When Failure to Disclose May Not Amount to Misleading or Deceptive Conduct by Silence
December 1, 2020
The New South Wales Court of Appeal in Wormald v Maradaca Pty Ltd  NSWCA 289 found that a failure to disclose financial and commercial information prior to a sale of shares in Broadreach Services Pty Ltd (BRS), did not amount to misleading or deceptive conduct pursuant to s 18 of the Australian Consumer Law (ACL) in the circumstances.
A Ms Kaliviotis was the principal of two companies, Maradaca Pty Limited and Electroboard Solutions Pty Ltd (ELB). In late 2014, Ms Kaliviotis conducted due diligence prior to submitting two offers to acquire the shares of BRS, during which she became aware of BRS’ weak financial position.
Optus, the parent company of BRS’ major customer, was also interested in acquiring BRS. On 25 November 2014, a senior executive of Optus communicated to BRS’ majority shareholders that Optus would terminate BRS’ master services agreement if there was an unpermitted change in control through the sale of shares to one of Ms Kaliviotis’ companies. Ms Kaliviotis was informed of the substance of this both orally and in writing by BRS’ majority shareholders, and while Ms Kaliviotis confirmed in writing that she was willing to take this and other risks, BRS’ shareholders subsequently rejected Maradaca’s offer.
Negotiations between Optus and BRS continued, but eventually faltered.
During a telephone call on 19 January 2015, BRS’ majority shareholders re-enlivened discussions with Ms Kaliviotis regarding the share sale. BRS’ majority shareholders told Ms Kaliviotis that given the urgency of the sale Ms Kaliviotis’ due diligence completed up to November 2014 would have to be sufficient, and that BRS would set aside $200,000 from the sale price “to deal with any problems”.
On 23 January 2015, Maradaca and BRS finalised a share sale and purchase agreement. Maradaca and BRS also signed a side letter in which BRS agreed to provide Maradaca’s solicitors with $200,000 in an escrow fund to satisfy any claim for a breach of warranty. The escrow funds were to be released back to BRS if no such claim was made within 90 days.
After the sale was finalised, Maradaca assigned its newly acquired shares in BRS to ELB.
On 22 February 2016, BRS’ majority shareholders commenced proceedings against Maradaca and ELB for the release of the escrow funds. Maradaca and ELB brought a cross-claim for misleading or deceptive conduct.
The primary judge at trial found that BRS’ majority shareholders had contravened s 18 of the ACL by failing to disclose particulars of Optus’ purchase offer, and associated legal and commercial developments which it found differed materially from the position at the time of Ms Kaliviotis’ 2014 due diligence. In addition, the primary judge dismissed BRS’ claim for return of the escrow funds. BRS appealed the whole of the decision.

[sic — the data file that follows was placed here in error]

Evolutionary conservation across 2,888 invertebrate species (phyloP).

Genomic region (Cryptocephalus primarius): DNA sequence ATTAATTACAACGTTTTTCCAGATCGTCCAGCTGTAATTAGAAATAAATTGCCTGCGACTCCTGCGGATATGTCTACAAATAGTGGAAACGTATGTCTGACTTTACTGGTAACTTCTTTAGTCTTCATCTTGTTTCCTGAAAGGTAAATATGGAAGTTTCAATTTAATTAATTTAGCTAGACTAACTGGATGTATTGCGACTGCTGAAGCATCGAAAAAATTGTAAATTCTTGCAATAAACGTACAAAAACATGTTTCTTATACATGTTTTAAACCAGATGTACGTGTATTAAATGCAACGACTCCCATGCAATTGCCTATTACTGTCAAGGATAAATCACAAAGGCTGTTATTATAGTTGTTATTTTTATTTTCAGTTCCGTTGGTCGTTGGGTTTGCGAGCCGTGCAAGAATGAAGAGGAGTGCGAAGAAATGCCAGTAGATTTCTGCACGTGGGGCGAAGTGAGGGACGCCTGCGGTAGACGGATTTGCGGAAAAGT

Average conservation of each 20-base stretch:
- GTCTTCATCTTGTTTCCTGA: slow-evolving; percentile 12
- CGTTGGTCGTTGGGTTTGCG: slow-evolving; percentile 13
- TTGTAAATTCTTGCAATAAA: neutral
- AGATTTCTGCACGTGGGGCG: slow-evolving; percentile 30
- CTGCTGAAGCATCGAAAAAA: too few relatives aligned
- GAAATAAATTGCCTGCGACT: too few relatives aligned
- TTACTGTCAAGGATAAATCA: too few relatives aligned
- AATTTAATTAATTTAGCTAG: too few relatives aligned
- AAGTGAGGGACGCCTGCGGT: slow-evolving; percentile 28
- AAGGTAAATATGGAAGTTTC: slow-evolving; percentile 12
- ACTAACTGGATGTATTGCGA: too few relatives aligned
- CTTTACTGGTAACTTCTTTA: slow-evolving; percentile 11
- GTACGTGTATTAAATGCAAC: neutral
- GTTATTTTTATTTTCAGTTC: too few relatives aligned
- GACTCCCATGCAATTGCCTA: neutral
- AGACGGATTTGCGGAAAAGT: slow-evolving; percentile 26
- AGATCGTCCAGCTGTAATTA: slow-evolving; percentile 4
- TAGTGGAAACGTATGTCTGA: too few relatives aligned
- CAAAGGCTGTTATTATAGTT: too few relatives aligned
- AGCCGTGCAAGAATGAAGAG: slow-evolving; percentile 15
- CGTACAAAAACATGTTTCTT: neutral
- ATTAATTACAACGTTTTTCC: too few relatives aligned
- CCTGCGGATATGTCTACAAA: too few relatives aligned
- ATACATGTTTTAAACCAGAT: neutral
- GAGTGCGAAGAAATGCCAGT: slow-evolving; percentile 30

The Court of Appeal noted recent authority recognising that commercial parties dealing at arms’ length are not automatically obliged to volunteer information to the others with whom they are dealing. Something more is required for a failure to disclose information to be misleading or deceptive. The key question was whether Ms Kaliviotis could demonstrate circumstances giving rise to a ‘reasonable expectation’ that certain matters would have been disclosed to her prior to the 23 January 2015 sale of BRS to Maradaca, such that the failure to disclose was misleading or deceptive.
In favour of BRS, President Bell (Chief Justice Bathurst and Justice of Appeal Payne agreeing) found that:
BRS stated during the 19 January 2015 telephone call that there was no time for further due diligence, but did not represent to or assure Ms Kaliviotis that there was no need for it;
in light of the information made available during the 2014 due diligence, and the circumstances in which BRS reopened the sale on 19 January 2015, it should have been apparent to Ms Kaliviotis that the urgency of the sale related to BRS’ deteriorating financial position;
BRS’ refusal on 19 January 2015 to allow or entertain further due diligence before the sale, would have made clear to Ms Kaliviotis that she should not expect to receive further disclosure of any material developments, rather, it was ‘buyer beware’; and
therefore, BRS’ conduct did not amount to misleading or deceptive conduct by silence. Rather, as a matter of common sense causation, any loss that ELB or Maradaca sustained was the result of a calculated risk taken by an experienced commercial businessperson.
This decision is a reminder that in cases of misleading or deceptive conduct by silence, context is highly relevant. Here, the sophistication and risk appetite of Ms Kaliviotis, and the commercial context of the arrangement were, amongst other things, factors which indicated that there was no misleading or deceptive conduct.
The full decision of Wormald v Maradaca Pty Ltd  NSWCA 289 can be found here.